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Patellar Tendonitis

Patellar tendonitis, also known as jumper’s knee, is an overuse condition affecting younger adults who participate in jumping or kicking sports. Patellar tendonitis arises when the tendon connecting the kneecap (patella) to the shin bone becomes inflamed and irritated.

Patients suffering from patellar tendonitis describe a dull aching pain in the front of the knee below the kneecap, often accompanied by sharp pain when running or jumping. Pain can also be felt when prolonged sitting, squatting, and kneeling, as well as walking up and down stairs.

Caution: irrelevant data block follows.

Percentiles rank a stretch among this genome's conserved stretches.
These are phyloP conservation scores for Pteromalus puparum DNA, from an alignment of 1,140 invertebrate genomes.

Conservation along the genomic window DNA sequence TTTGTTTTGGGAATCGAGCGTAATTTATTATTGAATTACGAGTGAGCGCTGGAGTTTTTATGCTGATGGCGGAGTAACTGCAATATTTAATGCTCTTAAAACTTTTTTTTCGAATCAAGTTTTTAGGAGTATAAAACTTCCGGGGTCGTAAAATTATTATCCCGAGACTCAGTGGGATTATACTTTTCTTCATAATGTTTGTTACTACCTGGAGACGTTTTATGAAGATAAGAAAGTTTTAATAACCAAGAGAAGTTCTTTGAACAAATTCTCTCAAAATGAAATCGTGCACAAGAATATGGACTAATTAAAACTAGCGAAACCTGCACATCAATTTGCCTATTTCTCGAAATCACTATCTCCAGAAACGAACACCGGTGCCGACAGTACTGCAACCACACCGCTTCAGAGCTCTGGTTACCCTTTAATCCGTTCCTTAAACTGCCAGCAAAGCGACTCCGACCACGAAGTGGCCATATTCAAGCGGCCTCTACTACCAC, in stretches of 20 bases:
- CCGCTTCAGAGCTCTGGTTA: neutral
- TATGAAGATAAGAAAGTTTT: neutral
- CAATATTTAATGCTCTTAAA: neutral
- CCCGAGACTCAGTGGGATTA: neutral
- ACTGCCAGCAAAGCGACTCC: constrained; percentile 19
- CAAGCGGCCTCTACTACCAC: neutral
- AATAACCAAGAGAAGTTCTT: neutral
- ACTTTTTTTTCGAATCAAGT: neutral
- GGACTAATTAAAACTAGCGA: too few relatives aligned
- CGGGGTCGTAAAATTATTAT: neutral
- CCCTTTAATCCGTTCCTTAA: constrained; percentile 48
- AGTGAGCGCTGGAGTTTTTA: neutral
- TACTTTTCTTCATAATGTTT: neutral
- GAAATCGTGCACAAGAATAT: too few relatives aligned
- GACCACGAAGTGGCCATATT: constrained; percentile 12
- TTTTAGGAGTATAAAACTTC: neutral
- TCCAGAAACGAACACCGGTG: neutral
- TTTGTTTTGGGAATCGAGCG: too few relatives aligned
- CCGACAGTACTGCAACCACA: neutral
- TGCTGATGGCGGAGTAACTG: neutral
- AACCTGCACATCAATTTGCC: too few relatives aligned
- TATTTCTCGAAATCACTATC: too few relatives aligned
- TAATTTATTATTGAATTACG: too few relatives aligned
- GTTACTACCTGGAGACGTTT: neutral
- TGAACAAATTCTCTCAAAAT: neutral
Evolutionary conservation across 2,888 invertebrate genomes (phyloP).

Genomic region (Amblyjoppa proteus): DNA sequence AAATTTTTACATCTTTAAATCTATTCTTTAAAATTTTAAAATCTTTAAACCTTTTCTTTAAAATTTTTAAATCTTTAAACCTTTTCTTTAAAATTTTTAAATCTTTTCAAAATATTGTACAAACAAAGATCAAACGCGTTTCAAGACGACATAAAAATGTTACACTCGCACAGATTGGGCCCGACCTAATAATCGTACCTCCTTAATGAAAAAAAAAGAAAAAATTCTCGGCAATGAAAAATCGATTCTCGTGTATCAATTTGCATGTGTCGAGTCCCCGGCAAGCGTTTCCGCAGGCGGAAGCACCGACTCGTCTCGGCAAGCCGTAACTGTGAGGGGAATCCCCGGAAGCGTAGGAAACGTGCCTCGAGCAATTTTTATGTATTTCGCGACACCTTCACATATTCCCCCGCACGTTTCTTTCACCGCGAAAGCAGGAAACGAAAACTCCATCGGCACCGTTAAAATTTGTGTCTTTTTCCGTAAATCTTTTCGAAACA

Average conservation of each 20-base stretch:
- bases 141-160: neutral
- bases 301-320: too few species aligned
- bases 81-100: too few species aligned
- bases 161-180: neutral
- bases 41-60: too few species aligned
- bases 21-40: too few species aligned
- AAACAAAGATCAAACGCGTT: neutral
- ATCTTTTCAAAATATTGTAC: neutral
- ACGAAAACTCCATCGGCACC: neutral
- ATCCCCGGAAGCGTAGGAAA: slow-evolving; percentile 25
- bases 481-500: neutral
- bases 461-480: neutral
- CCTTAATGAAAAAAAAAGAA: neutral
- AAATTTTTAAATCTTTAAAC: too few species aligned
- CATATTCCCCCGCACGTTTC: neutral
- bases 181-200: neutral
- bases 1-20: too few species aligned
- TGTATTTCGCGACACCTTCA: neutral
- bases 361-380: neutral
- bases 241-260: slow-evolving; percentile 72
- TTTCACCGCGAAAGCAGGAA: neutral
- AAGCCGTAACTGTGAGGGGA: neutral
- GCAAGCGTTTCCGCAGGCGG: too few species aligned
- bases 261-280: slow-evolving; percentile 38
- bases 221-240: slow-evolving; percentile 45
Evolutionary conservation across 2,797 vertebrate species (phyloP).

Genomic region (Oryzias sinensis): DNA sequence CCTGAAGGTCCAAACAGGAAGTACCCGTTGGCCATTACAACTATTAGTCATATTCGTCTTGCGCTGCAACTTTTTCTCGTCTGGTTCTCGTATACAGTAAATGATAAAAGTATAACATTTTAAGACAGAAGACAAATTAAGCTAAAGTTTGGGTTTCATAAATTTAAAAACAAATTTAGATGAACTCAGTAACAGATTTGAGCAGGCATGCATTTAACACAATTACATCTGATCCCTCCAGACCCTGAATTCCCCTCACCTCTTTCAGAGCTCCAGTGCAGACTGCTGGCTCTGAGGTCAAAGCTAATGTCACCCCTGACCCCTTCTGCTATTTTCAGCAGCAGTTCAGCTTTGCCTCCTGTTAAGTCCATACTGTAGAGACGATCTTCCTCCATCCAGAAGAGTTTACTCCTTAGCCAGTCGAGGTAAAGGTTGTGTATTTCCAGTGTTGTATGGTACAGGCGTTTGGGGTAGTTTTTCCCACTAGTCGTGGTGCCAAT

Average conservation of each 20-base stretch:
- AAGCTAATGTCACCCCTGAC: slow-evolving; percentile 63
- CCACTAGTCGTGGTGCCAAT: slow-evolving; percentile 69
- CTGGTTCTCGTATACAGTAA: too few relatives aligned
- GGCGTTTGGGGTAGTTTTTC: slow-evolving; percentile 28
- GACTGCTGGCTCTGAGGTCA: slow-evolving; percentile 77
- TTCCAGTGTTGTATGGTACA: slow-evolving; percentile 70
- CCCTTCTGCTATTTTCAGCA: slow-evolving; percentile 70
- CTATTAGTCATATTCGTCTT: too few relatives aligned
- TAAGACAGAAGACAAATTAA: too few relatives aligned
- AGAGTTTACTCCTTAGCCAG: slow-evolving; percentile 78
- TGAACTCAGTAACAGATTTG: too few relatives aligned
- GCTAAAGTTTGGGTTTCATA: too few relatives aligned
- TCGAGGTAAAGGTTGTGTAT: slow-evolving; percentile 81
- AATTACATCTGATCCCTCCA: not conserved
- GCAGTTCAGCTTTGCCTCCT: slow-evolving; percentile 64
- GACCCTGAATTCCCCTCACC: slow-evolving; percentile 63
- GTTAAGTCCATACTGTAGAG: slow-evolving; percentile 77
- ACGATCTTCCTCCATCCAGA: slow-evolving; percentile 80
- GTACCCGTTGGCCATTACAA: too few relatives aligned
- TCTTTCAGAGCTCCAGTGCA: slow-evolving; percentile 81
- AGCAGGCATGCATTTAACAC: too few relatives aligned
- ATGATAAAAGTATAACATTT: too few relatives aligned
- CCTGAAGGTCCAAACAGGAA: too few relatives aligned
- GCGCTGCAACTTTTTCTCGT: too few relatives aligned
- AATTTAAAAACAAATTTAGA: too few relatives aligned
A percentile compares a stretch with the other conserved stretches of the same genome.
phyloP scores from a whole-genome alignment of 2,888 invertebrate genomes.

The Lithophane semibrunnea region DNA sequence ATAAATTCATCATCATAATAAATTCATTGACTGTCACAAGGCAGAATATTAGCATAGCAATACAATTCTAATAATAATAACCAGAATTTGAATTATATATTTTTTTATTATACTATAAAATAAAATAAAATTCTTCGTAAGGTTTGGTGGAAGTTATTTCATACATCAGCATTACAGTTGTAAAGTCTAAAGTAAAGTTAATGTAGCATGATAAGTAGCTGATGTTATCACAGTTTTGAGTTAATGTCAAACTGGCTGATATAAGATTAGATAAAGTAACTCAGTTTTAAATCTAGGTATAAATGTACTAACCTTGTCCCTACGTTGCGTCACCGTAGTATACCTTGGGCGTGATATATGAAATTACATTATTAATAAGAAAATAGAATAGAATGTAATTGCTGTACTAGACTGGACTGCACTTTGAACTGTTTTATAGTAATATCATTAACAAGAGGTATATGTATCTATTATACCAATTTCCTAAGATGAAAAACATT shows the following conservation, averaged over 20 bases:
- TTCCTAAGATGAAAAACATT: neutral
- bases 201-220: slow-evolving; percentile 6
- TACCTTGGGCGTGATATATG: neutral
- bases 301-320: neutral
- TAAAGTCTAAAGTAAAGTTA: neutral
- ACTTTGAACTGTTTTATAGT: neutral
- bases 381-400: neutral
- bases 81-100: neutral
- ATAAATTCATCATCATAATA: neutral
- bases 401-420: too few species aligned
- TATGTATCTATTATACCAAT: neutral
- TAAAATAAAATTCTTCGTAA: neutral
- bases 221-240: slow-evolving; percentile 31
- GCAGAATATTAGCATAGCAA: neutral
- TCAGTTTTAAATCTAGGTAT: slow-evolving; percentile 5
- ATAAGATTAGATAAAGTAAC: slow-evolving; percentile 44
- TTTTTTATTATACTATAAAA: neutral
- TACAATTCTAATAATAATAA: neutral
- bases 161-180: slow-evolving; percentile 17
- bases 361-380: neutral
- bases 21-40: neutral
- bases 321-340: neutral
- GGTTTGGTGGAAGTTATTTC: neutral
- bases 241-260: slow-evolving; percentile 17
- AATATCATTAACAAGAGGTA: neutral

Treatment for patellar tendonitis begins with avoidance of the aggravating activities until the pain resolves. NSAIDs (non-steroidal anti-inflammatories, such as ibuprofen, Advil, Aleve, etc.) may be used to help control pain and resolve the inflammation. Heat application before activities is recommended, as well as icing the knee afterwards. A short course of physical therapy may be indicated as well to work on strengthening of musculature that supports the knee.